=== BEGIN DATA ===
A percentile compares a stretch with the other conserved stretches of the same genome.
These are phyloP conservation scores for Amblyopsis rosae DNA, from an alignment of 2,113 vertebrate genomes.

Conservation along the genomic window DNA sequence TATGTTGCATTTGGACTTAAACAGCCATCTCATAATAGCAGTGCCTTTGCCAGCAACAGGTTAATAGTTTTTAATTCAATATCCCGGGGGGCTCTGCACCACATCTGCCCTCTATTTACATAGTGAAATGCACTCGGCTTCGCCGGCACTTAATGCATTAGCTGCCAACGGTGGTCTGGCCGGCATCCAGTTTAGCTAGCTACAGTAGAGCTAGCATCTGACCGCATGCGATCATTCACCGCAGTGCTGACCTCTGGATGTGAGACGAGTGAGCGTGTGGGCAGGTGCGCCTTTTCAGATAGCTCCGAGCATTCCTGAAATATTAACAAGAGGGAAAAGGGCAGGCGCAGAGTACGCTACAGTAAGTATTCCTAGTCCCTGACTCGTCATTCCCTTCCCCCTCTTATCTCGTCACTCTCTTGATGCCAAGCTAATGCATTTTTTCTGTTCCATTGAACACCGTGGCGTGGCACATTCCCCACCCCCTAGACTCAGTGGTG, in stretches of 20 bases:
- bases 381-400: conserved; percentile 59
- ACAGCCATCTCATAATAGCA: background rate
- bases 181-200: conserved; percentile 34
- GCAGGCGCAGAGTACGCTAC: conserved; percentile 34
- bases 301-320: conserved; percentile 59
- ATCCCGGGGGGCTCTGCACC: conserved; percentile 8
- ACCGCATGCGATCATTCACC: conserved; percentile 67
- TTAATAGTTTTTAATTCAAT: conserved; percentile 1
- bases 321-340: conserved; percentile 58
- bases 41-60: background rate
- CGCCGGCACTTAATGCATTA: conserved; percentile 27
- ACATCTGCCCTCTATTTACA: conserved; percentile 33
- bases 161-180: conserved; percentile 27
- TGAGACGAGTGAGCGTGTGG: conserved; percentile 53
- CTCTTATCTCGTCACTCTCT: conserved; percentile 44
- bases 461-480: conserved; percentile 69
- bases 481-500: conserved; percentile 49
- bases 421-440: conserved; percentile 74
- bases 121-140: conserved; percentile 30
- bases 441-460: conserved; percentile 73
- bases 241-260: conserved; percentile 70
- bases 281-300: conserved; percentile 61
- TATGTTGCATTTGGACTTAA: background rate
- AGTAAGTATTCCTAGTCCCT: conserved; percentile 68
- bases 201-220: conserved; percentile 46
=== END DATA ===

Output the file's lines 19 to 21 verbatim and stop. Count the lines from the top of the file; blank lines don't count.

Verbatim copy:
- bases 461-480: conserved; percentile 69
- bases 481-500: conserved; percentile 49
- bases 421-440: conserved; percentile 74